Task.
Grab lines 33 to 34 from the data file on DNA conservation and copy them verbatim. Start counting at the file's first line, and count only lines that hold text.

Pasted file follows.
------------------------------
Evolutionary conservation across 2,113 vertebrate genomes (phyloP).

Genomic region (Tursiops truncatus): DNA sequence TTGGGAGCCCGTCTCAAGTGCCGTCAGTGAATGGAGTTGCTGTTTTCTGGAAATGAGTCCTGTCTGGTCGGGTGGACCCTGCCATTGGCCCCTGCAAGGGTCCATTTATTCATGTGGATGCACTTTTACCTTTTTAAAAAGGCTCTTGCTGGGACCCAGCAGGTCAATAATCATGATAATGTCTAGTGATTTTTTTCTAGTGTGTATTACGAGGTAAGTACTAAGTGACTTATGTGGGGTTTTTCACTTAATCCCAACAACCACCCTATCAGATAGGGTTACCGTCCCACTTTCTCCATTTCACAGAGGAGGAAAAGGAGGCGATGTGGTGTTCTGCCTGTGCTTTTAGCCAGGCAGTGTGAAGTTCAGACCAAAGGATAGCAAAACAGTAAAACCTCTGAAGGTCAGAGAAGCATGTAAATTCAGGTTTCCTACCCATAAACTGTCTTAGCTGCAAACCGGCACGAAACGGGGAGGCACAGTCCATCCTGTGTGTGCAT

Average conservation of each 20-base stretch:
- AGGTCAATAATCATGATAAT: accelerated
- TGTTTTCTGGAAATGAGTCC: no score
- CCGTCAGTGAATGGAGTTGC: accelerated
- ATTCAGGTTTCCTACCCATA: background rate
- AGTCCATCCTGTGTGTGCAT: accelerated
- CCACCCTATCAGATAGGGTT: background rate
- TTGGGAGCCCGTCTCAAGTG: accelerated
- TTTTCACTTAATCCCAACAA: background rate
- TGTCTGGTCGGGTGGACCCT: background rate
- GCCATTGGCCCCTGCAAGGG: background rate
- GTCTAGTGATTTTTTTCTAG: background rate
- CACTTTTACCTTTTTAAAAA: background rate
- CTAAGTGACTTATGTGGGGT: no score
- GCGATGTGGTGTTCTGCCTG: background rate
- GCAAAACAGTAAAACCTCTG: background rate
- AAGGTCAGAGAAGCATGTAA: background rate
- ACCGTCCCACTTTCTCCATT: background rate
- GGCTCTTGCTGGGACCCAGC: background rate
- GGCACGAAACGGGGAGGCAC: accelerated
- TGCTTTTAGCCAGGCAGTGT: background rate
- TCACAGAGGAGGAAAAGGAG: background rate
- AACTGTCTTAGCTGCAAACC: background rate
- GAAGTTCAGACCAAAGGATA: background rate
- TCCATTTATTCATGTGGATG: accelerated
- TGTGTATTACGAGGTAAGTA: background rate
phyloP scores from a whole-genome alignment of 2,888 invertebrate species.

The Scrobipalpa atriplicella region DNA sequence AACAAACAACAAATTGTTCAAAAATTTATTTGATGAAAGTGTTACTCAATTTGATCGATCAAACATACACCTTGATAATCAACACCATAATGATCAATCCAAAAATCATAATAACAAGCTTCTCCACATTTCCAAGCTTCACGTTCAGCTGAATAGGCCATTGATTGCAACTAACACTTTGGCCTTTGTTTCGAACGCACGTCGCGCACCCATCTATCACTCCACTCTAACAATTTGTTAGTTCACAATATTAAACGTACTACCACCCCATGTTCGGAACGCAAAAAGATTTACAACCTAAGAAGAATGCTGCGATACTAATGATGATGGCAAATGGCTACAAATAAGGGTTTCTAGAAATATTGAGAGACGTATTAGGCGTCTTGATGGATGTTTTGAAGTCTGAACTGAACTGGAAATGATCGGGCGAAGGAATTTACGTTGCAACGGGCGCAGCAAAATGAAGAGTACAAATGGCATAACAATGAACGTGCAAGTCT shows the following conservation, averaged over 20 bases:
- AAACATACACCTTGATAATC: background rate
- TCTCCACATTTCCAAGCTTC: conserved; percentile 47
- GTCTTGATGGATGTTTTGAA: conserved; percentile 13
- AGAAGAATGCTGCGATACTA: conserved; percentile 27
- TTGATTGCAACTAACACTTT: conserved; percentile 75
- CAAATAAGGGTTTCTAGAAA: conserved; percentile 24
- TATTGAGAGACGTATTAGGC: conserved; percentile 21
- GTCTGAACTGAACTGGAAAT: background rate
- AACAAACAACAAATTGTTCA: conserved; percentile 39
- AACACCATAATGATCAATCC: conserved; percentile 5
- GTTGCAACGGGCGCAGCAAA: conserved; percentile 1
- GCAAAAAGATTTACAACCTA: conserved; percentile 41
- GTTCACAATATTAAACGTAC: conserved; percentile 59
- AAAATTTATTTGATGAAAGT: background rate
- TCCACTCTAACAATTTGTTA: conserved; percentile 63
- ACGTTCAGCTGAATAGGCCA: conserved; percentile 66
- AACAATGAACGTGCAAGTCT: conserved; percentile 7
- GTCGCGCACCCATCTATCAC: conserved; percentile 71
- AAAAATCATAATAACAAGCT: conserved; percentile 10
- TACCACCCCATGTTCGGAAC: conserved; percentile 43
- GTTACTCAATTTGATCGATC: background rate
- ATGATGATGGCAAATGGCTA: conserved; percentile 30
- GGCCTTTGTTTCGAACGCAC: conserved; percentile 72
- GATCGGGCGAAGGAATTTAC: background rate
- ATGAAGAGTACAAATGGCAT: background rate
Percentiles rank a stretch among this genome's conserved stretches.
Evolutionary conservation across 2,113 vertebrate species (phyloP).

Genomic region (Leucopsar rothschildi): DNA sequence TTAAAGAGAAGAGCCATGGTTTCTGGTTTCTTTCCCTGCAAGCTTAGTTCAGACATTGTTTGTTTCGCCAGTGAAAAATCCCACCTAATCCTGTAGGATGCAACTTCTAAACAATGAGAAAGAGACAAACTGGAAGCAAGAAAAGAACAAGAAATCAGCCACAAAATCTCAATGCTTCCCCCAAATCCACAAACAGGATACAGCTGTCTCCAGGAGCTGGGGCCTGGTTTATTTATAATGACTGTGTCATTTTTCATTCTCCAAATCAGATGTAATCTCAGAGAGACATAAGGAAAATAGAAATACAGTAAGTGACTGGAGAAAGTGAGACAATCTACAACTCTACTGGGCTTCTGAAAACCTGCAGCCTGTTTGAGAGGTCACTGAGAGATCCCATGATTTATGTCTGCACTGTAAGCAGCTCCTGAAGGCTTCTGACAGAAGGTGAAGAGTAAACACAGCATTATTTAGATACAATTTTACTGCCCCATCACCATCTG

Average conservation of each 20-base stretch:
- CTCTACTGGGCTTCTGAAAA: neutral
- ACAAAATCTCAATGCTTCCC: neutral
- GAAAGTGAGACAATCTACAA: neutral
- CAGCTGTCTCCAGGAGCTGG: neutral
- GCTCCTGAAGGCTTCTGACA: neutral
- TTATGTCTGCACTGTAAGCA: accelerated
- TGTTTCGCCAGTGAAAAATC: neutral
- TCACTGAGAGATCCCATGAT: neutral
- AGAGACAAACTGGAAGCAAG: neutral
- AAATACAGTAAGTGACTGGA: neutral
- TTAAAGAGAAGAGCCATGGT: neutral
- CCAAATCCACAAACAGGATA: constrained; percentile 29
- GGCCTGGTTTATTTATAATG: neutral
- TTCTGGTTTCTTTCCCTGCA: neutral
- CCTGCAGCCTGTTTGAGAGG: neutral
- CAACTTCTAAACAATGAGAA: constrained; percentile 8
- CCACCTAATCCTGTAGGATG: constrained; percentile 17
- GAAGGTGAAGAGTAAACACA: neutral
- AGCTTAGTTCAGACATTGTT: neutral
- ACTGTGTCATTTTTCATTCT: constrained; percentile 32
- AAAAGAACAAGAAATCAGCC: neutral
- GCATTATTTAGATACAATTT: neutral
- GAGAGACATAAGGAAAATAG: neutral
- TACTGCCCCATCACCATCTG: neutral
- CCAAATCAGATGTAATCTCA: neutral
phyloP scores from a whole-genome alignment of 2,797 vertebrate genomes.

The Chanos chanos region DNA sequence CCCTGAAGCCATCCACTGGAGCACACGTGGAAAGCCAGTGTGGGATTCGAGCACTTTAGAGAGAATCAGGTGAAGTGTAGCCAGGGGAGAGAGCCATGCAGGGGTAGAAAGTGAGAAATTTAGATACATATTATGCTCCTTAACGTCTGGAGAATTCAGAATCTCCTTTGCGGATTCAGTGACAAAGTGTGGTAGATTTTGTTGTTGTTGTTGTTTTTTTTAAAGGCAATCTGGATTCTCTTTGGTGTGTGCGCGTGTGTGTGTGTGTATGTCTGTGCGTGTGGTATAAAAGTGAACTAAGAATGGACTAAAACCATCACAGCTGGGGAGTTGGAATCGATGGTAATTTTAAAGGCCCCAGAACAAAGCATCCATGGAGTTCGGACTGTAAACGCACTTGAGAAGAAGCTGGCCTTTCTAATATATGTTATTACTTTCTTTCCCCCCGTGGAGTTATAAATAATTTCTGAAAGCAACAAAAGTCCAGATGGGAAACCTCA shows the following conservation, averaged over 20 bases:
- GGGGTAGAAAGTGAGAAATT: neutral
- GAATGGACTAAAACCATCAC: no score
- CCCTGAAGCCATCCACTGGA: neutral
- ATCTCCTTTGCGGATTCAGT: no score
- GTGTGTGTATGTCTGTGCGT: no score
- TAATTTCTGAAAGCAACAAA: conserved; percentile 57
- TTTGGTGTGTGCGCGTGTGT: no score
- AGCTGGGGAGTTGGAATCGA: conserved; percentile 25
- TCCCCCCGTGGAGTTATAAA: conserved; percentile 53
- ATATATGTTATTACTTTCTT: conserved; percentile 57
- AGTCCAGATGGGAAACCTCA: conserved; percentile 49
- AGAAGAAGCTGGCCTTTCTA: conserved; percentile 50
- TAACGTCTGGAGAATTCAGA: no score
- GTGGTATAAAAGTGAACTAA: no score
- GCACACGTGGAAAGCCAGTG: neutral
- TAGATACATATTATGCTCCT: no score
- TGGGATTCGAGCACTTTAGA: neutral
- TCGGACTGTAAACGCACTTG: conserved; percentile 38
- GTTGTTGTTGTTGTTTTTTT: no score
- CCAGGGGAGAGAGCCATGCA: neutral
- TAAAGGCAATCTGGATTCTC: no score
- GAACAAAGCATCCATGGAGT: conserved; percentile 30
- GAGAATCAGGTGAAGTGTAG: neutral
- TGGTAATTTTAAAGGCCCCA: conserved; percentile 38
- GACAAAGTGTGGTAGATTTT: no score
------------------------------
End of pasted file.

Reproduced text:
- GTCTTGATGGATGTTTTGAA: conserved; percentile 13
- AGAAGAATGCTGCGATACTA: conserved; percentile 27